One could explain Thistlewood’s actions as mere symptoms of his time and one would be right, but not as Burnard deftly explains, in the way one might think. The fact is, Jamaica, unlike the United states and the Latin American colonies was never properly settled. There were no magnificent buildings or strong social structures to force the rule of either law or “civilized” behaviour. That left many men to make their own laws without worrying about any moral authority beyond their own conscience. It also allowed for men to explore the darker sides of their sexual nature unencumbered by any fear of retribution. It asks the reader a pointed question. If you could get away with it as they could, would you do it? There’s a theory that Jack the Ripper escaped to the Caribbean, and if he did, he could not have picked a better place.
The Thistlewood diaries provide much rich information for the historical writer but even more for the writer interested in deciphering the European mind and its inherent contradictions and hypocrisies. I took both from this book, the shopping list of atrocities as well as the oxymoron of enlightened Europeans subjecting other people to slavery. The book forces readers to not only witness the thinking of the slave owner but to empathise with it. Here the diaries succeed in a way the very best fiction hopes to.
But the book also exposes the limitations of fiction and the line that every writer must draw for himself when dealing with facts. What does one do when fact is more shocking than fiction? What does one do when the absolute brutality of truth would stretch the boundaries of plausibility in fiction? It is hard for people today, in particular white people to believe that any civilized race could have been capable of such stunning brutality. It’s part of the collective denial that allowed for concentration camps half a century ago and ethnic cleansing today.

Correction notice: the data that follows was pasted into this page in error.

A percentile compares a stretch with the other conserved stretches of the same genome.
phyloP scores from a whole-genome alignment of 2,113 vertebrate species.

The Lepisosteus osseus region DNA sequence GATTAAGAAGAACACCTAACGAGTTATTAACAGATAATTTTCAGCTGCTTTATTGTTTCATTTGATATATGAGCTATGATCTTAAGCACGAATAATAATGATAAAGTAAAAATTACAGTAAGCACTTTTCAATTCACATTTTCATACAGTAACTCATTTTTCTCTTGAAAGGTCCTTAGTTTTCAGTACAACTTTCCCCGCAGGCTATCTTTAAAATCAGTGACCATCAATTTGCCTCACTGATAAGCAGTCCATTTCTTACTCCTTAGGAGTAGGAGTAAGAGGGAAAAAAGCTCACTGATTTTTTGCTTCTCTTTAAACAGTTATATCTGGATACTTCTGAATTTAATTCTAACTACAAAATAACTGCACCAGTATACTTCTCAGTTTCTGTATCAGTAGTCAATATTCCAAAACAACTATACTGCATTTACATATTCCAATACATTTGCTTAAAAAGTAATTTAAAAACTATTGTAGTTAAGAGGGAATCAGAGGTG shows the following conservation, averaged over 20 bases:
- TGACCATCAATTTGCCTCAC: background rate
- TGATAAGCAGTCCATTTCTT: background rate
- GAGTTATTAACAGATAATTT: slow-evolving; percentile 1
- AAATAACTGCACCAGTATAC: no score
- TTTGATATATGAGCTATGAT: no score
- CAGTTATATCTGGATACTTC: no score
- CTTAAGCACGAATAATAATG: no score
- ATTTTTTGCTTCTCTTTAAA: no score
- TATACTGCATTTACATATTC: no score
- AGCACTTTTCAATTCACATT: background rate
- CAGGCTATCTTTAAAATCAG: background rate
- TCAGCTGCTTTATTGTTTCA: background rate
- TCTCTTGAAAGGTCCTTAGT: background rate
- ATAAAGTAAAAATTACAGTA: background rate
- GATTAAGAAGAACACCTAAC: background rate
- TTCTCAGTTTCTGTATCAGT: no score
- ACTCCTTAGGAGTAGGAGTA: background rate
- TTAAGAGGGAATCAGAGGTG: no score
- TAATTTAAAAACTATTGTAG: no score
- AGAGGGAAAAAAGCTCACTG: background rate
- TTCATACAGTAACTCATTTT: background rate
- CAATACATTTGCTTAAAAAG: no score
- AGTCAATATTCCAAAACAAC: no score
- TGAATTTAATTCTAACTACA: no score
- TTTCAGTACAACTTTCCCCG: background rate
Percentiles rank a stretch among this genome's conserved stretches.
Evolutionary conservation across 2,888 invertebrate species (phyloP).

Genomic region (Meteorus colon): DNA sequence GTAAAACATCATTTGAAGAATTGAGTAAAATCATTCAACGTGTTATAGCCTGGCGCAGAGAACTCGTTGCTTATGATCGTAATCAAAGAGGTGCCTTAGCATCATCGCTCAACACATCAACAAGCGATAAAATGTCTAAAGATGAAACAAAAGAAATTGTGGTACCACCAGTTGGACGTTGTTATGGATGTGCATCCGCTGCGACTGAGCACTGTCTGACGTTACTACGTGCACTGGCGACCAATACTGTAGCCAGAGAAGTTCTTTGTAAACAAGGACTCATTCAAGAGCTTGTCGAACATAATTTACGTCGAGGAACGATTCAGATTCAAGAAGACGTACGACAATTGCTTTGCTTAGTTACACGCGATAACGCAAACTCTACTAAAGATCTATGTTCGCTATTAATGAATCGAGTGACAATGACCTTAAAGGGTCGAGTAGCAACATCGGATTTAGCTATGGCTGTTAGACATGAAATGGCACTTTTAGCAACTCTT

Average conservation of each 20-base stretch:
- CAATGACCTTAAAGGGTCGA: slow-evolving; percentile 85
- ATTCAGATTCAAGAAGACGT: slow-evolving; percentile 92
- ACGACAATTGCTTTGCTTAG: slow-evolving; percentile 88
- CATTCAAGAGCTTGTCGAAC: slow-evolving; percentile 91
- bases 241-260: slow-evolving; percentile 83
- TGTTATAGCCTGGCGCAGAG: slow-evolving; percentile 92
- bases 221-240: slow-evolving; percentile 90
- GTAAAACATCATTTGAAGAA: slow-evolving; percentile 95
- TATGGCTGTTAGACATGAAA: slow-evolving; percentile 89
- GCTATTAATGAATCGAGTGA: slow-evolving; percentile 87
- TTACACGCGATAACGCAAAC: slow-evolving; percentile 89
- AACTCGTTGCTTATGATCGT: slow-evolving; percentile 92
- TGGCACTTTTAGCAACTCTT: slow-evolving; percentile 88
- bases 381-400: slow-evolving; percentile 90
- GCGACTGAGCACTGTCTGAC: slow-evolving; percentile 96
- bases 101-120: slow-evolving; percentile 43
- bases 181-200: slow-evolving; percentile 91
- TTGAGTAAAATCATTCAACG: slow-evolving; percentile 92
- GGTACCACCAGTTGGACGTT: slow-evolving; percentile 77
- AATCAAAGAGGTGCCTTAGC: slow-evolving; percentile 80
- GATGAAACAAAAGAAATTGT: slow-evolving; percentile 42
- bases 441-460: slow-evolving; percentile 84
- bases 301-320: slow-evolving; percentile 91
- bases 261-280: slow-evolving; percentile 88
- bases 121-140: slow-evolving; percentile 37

But it poses the great challenge; how much is too much? How does one deal with the hand grenade of slavery, a polarizing topic, even today? The first few pages of my novel raised consternation from some initial readers who simply refused to believe that an entire nation of people could be so complicit in atrocity with not one person realizing that this was wrong. How do I as a writer make that plausible? Do I serve history wrong by including a white character appalled by slavery? That type of European would not emerge until 35 years after my novel begins.
Perhaps what I took from this book, even more than the vital and vivid historical detail is the reminder (or is it warning?) that the duty of the novelist is not the same of the historian, or polemicist or philosopher. That I am at the service of the story and not the political position, or my desire for literary revenge.
I have to take myself to the point that Spielberg reached in Schindler’s list where he had to accept that even the villain deserves complexity and humanity even as he does the shockingly inhumane. Two friends asked why I am writing this book and my response then was that, it was my duty to not let “those motherf*****s ever forget what they did to us.” There is still a part of me that believes that, but I had to make it subordinate to my duty as a novelist. I have to remember every time I sit down to write that the blackest of evils is still pretty gray and that a simplistic depiction of cruelty serves nobody, not even the victims of it. This is a hard lesson for a novelist still furious at history and I would be a liar if I said that I have fully accepted it.